She discusses the reason for her success is because she had a strong network of women alongside her who became her closest friends. Being transparent about these relationships is vital for women wanting to enter the industry. They should know that despite low visibility, there is no destructive competitiveness to be the best woman in the scene — they can work together. 

9. Karoline Lapko

Premier Construction Software has made a name for itself as a notable ERP resource for companies. Lapko strives to bring construction software into a new era with advancements in AI integrations. While construction is a male-dominated sector, artificial intelligence is as well. This makes Premier’s software game-changing from multiple perspectives in the fight for more diversity. 

Their AI intends to expedite even the menial tasks with automation, providing more security and room to grow for companies that employ it. Advanced software like this could be a window into Industry 5.0. 

Related Content: Artificial Intelligence Future: What Are the Ethical Issues of AI?

10. Kim Gill

Gill is the Executive Director of Women in Plumbing and Piping (WiPP). Her goal in 2024 is to invite organizations to accept one of their sponsorships to make women more visible. They inform prospective partners of their four pillars, which include:  

  1. Mentoring: Providing new women in the construction sector with reliable guidance. 
  2. Networking: Knitting together a community of strong women in the field to promote career advancement and spreading knowledge.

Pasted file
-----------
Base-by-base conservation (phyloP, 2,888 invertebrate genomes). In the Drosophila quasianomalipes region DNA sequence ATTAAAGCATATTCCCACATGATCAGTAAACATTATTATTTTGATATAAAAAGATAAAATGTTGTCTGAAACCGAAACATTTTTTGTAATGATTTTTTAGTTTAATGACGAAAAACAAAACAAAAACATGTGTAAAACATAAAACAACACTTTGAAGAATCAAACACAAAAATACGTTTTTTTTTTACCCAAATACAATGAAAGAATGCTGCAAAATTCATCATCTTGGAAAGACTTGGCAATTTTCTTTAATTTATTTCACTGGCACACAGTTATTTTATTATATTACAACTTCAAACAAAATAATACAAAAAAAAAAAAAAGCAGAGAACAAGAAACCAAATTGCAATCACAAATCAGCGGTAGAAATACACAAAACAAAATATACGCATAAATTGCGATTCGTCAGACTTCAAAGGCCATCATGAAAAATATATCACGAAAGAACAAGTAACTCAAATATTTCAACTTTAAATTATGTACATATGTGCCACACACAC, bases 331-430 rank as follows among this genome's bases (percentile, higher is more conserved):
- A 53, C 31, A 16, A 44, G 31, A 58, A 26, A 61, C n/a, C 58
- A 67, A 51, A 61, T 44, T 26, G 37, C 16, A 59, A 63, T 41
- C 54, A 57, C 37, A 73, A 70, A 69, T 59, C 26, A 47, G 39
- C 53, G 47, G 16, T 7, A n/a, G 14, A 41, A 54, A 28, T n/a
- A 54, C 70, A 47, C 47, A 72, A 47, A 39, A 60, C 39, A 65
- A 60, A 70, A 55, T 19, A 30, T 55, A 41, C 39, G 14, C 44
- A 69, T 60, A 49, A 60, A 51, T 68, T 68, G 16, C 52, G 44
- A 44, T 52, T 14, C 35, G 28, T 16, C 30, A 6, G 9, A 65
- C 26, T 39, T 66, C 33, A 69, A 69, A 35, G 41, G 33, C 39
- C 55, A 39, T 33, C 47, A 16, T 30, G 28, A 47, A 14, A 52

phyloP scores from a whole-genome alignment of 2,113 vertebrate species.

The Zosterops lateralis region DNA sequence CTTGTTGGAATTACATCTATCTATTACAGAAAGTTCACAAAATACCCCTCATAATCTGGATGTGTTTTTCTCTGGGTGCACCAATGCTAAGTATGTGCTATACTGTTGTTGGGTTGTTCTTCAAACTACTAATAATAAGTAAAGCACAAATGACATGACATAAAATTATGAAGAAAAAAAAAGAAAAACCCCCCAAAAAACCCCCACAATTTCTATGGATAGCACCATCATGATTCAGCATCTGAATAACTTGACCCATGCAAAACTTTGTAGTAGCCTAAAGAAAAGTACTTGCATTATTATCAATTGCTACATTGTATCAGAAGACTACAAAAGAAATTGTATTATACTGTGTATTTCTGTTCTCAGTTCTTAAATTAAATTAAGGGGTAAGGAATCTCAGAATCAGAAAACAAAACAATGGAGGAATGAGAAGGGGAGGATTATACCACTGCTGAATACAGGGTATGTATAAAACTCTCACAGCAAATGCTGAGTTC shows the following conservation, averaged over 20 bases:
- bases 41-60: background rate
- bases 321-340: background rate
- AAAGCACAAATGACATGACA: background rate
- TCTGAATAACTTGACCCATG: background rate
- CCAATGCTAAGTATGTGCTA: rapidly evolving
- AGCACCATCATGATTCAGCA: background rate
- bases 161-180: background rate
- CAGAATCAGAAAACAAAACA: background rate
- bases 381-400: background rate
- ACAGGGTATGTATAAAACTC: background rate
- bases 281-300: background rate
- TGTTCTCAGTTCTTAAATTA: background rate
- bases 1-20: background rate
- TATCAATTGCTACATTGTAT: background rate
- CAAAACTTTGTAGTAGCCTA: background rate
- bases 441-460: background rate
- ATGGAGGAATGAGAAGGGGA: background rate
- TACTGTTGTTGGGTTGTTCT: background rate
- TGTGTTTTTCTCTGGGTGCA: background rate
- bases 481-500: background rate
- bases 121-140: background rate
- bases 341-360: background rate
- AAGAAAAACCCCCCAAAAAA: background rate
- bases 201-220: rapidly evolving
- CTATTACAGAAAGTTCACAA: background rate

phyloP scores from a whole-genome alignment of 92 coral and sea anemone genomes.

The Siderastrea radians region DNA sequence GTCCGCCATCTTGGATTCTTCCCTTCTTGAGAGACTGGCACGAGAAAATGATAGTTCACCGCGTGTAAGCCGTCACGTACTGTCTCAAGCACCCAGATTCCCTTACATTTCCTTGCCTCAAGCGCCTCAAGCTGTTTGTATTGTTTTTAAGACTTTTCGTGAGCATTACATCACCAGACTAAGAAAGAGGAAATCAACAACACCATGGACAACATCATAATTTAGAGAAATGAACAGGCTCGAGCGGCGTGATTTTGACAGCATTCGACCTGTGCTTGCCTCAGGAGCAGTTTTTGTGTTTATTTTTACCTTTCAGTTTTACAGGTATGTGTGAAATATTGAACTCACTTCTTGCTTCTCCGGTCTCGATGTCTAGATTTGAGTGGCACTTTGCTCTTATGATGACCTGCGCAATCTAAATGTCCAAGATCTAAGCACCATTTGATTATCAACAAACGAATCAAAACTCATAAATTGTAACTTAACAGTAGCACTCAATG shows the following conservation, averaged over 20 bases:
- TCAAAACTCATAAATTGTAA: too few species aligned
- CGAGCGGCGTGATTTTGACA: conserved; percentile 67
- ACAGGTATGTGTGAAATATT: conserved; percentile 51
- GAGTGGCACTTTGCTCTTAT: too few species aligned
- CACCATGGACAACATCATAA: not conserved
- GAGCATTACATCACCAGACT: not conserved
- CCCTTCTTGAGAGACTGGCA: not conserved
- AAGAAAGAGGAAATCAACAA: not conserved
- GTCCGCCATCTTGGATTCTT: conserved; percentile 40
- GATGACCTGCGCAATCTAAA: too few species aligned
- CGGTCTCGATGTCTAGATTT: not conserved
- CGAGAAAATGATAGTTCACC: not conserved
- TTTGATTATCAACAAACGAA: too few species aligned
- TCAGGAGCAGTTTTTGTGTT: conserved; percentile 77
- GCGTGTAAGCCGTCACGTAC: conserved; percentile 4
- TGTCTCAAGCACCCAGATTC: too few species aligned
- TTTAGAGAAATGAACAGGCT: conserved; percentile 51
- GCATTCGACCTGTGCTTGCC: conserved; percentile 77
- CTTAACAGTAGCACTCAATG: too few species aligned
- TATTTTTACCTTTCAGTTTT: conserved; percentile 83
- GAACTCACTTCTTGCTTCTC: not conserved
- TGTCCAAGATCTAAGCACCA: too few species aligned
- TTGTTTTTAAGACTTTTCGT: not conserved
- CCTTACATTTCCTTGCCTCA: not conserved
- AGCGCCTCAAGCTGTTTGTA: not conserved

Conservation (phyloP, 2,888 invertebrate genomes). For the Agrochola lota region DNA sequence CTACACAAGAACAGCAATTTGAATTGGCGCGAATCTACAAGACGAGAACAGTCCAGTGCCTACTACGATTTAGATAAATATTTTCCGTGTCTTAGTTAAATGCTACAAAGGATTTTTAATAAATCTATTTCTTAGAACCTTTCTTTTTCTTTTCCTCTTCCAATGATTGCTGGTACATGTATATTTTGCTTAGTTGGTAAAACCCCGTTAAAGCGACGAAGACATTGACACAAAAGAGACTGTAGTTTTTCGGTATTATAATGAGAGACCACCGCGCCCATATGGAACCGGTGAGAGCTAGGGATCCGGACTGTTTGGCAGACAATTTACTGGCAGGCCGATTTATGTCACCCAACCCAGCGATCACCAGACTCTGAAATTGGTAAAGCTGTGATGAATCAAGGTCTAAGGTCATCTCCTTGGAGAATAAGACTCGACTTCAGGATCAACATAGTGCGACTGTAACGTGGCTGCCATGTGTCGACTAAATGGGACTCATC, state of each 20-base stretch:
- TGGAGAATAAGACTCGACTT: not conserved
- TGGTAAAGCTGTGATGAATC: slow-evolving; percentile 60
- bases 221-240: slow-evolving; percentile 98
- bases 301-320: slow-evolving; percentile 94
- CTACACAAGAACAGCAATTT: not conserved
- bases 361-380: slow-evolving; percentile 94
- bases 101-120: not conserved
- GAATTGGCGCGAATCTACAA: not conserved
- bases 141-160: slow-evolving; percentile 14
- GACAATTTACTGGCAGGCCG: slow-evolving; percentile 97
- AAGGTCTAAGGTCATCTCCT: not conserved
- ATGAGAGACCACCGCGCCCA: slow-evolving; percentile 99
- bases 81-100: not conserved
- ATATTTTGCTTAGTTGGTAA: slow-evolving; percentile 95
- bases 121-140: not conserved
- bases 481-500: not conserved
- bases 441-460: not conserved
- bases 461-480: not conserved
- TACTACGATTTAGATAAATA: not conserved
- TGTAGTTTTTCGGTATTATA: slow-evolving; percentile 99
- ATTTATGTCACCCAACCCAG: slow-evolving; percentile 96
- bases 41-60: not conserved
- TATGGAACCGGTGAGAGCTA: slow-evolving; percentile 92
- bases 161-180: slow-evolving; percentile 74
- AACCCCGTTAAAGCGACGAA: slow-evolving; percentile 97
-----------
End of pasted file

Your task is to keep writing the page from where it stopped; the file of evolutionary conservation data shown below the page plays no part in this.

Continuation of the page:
3. Education: Giving more learning opportunities to women to encourage self-advocacy and confidence. 
  4. Recognition: Publicizing achievements of women in the construction community. 

WiPP’s structure is an innovation as it provides construction companies with a multitude of motivations to increase diversity efforts. Gill’s system has made it enticing and practical for even predominantly male companies to seek her guidance. The sponsorship promises more talent with longer retention rates while establishing companies as thought leaders because of enhanced creativity and problem-solving from female perspectives. 

11. Shamaiah Turner

While workplace safety often manifests as PPE, it also includes preventing gender-based violence. Advancements in these realms are what Turner strove to advocate for in recent OSHA-hosted webinars. She noted the frequency and range of unacceptable behaviors women face in construction. This includes stalking, trafficking and coercion, among others.   

Turner also wanted to amplify the voices of tradeswomen by discussing her relationship with her union. The International Association of Sheet Metal, Air, Rail and Transportation Workers affirmed their I Got Your Back campaign was successful in disseminating toxic language and behavior standards in construction. Validating the effectiveness of union-led campaigns is essential for women to discuss, so more projects will arise in other chapters across the country. 

Concentrations of Women in Construction 

The number of women working in construction is still abysmally low. To remedy systemic concerns like the wage gap and other forms of discrimination, even more women must see the value of working in the industry and advocating from the inside. From construction law to software development, there is no shortage of avenues women could take when revolutionizing the field for all demographics. 

This is a guest post written by Rose Morrison, managing editor of